Zion Lutheran Church, Hoople, ND
Mark 12:38-44

 

It was noisy in the entryway to the temple that morning. There was quite a crowd. People coming and going, talking loudly. Throwing their money in the collection boxes as they passed. The sound of the brass coins made a lot of noise. It was hardly the kind of place you’d go to find a place to relax, to rest and take a break.

But it was the kind of place that you could blend in with the crowd. The kind of place that one could remain unnoticed – if you wanted to – especially if you were poor. And if you were a poor widow, well, maybe you didn’t want to be noticed, because you knew everyone would look down on you. They’d judge you because you were alone with no one to care for you, no job, no way to earn your way into a respectable place in society. You weren’t anyone special. One poor widow that day threw in two coins. The only two coins she had. Hardly anything compared to the coins everyone else was throwing in.

Yes, lots of people were throwing in coins that day at the temple, the place of worship. The place where you’d go to gather and hear the wise teachers tell you about God. They stressed how you had to follow all the right rules to get in right with God. The religious leaders would stand up in their beautiful robes and say long prayers. Everyone looked up to them. They were respected and valued, unlike the poor. But everyone had to give a certain amount of money, because….the leaders needed it, for the temple of course.

All this was going on that day when Jesus, tired from traveling through Jerusalem preaching and teaching needed a rest. He was tired from the constant questioning by the religious leaders, tired from having to address the endless ways they were trying to trap him. Jesus so wanted them to understand that he wasn’t there to disregard their laws, but to show them there was a better way to live. A way to live a peaceful, nonviolent existence rather than find something to always fight about, something more than who was right and who was wrong. Jesus was tired of the religious leaders pointing to those who were “in” with God like themselves, and on the outside. God cared about everyone equally, why did they have to build walls to separate each other. Why couldn’t they just love each other?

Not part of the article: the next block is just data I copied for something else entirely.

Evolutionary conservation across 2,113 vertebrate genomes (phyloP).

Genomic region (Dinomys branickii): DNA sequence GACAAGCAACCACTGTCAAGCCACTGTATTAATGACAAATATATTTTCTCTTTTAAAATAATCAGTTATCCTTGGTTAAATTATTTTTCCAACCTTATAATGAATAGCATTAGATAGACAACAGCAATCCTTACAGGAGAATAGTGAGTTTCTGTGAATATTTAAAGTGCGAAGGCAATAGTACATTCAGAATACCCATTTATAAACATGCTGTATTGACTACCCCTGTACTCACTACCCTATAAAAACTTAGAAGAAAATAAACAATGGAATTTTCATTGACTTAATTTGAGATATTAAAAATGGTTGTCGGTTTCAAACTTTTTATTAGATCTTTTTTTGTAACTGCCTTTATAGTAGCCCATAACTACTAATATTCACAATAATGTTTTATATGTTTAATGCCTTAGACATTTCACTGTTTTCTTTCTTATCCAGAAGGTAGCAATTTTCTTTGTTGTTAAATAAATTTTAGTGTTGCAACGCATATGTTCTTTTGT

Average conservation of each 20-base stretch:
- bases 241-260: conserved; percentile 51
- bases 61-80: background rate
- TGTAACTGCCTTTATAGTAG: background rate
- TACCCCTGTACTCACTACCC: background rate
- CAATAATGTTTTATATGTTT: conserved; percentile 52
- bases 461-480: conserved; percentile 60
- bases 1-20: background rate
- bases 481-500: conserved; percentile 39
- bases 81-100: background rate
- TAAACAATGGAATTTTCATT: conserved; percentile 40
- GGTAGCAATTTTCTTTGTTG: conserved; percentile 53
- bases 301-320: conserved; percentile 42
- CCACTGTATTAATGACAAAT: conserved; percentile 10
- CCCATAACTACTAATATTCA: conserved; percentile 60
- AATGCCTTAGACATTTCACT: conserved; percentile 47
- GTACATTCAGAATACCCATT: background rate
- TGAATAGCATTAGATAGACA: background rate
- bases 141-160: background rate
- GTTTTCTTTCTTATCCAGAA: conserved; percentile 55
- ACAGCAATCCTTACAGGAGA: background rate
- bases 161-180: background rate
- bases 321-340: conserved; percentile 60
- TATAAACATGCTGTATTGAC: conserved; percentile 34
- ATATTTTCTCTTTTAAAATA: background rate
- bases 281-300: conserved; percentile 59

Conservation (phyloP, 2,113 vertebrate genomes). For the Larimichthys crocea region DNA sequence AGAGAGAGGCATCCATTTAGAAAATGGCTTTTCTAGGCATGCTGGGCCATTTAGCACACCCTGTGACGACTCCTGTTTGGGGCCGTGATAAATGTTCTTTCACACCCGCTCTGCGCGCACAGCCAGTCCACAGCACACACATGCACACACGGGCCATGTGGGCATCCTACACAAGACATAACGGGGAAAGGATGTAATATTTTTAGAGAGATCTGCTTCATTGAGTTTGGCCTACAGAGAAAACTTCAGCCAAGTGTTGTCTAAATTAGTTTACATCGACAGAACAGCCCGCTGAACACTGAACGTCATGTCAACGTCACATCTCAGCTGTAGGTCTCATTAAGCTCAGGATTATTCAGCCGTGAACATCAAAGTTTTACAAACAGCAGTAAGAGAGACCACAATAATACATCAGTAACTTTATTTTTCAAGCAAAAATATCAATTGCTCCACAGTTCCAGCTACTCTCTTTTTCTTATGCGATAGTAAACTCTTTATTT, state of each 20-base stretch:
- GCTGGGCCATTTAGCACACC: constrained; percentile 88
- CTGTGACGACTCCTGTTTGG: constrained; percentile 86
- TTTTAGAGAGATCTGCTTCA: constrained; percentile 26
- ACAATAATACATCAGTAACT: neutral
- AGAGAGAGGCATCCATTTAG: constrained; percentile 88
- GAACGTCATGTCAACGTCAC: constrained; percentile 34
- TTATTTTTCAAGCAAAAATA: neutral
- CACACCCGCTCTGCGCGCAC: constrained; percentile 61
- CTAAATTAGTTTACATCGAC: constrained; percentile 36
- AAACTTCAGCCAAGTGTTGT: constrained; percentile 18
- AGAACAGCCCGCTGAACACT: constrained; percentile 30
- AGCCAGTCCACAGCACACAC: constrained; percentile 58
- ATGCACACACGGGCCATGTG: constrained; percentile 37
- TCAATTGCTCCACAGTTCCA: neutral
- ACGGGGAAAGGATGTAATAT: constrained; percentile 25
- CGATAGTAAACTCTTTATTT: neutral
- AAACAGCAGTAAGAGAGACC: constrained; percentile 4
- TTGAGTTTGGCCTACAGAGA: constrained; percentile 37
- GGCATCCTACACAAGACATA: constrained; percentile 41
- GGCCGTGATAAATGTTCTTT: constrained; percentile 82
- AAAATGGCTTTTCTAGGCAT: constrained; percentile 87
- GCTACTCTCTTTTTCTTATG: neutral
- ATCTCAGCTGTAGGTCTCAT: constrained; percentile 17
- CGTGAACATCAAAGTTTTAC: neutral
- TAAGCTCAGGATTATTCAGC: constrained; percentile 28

Jesus wanted to get away, even if it was for a little while, from being interrogated and so he sat down across from the treasury, next to the places that people were throwing in their money and he watched them. He watched the people as they talked to one another, as they passed each other by, and as they threw in their coins. And He listened as they talked about what had to be fixed in the building, what they had to buy for the temple, what expenses they had to keep up with. Pretty soon the faces all blended into one as Jesus drifted off into a half-asleep daze until………He heard it.

The sound jostled him from His sleepy state and the disciples saw that he was startled. They gathered around Him. What did He hear? What did He see? What was it that caused such a reaction? The disciples didn’t hear or see anything unusual. But Jesus did. Jesus not only heard it, He felt it. He felt the stirrings of the Holy Spirit. He felt the outpouring of faith and trust. And it wasn’t from the long prayers of the religious leaders who did it just to be seen and honored. It wasn’t from the sound of the money thrown in to support the temple. He felt the faith of a poor widow who threw in all she had because she believed that it was God who gave her whatever little she had and it was God who would take care of her.